The march of Civilisation
Victoria before 1848
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Arrivals in 1839, 1840, 1841, 1842, 1843, 1844, 1845, 1846, 1847, 1848,

They came by the 'David Clark' as Bounty Immigrants in 1839

See Lance Pymble's web page for the David Clark with a image showing her entering Malta, dated 1820, and showing details of the way the various sails were adjusted.
and the Passenger list of the David Clark as recorded by the NSW officials.

David Clark

arrived 27 Oct 1839, Master WP Mills, Superintendent Archibald Gilchrist, notes
According to J. Phipps' 'Register of Ships built in India' (Calcutta 1840) p. 107, the 'David Clark', 608 Tons, was built at Clive Street yard on the Hooghly in 1816 by S. Teague.
The 1st ship to sail from the United Kingdom with immigrants direct to Port Phillip was the 600 ton David Clarke commanded by Capt. J.B. Mills, left Greenock 15 June 1839 with the first shipload of assisted immigrants (mainly Scots) and arrived on 27th Oct 1839 when the population of Port Phillip was 4000.
During this trip, Capt. Mills stayed 14 days in Rio De Janeiro on August 15th, and took in fresh water and provisions, Their stay had to be prolonged as 8 of the Liverpool Irishmen had landed themselves in gaol for 8 days and their fines had to be paid for by Capt. Mills.

Wonderful tales had been brought back by the members of the 73rd Highlanders who were in garrison in Sydney in 1809. There were about sixty families aboard, including John Grierson and family and others who had previously been out with the 73rd Regt.
235 people - 102 females and 133 males, or 41 daughters, 57 sons, 31 married couples, 45 males and 30 females or
87 children under 16, 31 married couples, 51 single males and 35 single females
The children are in 25 families, McLaren 10 chn, McNab 9 chn, McEwan, Kennedy and Armstrong each 8 chn, McMillan 14 chn in 2 families and we have a comprehensive Shipping Disposal record.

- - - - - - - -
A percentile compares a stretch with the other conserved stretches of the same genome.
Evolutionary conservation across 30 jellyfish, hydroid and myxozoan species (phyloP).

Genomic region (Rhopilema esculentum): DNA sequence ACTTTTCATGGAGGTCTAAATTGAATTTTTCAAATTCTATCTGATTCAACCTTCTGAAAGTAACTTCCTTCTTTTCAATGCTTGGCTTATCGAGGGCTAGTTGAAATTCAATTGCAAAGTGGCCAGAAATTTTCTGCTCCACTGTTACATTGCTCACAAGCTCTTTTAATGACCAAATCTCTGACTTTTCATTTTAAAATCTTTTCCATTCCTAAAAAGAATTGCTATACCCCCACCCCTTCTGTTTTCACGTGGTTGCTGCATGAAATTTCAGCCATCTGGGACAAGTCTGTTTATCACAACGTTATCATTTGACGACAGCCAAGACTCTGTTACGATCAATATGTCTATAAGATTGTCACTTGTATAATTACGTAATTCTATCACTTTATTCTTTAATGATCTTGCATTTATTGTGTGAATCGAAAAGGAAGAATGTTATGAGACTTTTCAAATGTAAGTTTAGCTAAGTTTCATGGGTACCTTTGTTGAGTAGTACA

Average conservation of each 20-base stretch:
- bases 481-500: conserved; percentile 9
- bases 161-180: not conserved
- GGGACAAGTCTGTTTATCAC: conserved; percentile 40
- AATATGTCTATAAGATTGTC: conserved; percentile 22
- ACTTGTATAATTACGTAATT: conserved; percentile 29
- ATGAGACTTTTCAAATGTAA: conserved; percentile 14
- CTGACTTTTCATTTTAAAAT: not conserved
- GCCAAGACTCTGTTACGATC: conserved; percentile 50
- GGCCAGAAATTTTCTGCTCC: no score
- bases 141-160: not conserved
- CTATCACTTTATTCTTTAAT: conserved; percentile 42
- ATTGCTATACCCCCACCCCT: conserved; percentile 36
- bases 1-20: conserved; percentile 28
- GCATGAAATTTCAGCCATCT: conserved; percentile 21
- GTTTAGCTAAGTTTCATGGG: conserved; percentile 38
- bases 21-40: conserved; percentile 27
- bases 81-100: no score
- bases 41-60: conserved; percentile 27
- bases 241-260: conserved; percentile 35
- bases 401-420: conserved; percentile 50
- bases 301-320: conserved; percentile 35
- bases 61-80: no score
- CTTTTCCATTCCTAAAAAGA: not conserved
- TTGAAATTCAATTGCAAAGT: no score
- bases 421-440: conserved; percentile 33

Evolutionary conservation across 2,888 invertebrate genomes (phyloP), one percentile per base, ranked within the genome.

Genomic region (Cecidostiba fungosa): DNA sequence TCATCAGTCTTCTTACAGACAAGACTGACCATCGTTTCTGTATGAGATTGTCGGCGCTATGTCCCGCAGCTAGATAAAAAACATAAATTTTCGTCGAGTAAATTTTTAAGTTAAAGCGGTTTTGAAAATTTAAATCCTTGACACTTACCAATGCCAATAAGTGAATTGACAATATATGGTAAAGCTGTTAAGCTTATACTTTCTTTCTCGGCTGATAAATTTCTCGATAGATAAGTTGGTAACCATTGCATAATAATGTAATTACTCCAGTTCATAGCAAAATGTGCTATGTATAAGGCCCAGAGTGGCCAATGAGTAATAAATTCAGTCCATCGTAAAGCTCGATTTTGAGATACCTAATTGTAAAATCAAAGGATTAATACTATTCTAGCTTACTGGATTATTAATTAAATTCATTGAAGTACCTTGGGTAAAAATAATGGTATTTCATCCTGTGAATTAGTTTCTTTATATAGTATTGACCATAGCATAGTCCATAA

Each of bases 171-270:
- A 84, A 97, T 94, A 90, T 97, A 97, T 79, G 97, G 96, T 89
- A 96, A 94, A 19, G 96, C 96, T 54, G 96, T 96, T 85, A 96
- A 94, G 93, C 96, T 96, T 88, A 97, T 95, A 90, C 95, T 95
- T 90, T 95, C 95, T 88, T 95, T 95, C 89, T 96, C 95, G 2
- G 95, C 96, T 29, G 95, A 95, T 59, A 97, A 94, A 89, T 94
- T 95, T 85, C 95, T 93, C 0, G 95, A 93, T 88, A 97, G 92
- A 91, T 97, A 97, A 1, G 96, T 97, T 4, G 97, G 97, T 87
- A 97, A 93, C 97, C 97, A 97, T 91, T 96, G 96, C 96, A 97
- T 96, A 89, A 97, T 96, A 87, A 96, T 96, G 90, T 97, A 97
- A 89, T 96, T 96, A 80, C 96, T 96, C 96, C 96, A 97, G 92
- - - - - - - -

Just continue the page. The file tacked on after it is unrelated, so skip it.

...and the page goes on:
Archibald Mcintire was employed as Superintendent of Convicts, Neil Mcmillan was employed on the Revenue Cutter and 101 others were employed by 63 employers - Capt Brown employed Agnes Edgar aged 21, and 5 young men of the 21 members of the McMillan family

From notes were written as a family memoir by John Burton Grierson. The ship David Clark left Greenock for Melbourne on June 15th 1839 having 229 Government emigrants on board. The vessel put into Rio De Janeiro on August 15th, and took in fresh water and provisions. After remaining about 10 days she resumed her voyage and arrived at Port Phillip Bay on October 27th.

As the Yarra at that time was unnavigable for a ship the size of the "David Clark", the passengers were landed in boats at Sandridge (now Port Melb), the women being carried ashore by the sailors and men. Then came a long walk across the ti-tree flats and sandhills over what is now known as Fishermans Bend, Emerald Hill, (now Sth. Melb.) to the Queens Falls where they crossed the Yarra. Their chattels were brought on by dray and bullock wagon.

Passengers included Quinton Dick wed Agness Edgar, Christina Stewart who came as a widow with her son Duncan, and her brothers Alex and James Menzies from Glenlyon, Perthshire, Scotland, also John Arthur who died in 1849 after 3 years as the first superintendent of the Botanic Gardens

BarqueCouplesdau>14dau>7dau<7sons >14sons>7sons<7infants menwomenwidowerswidowstotal
David Clark 3314239193063452812245

Bounty passengers - each link is to notes on each family or individual, including details from the shipping lists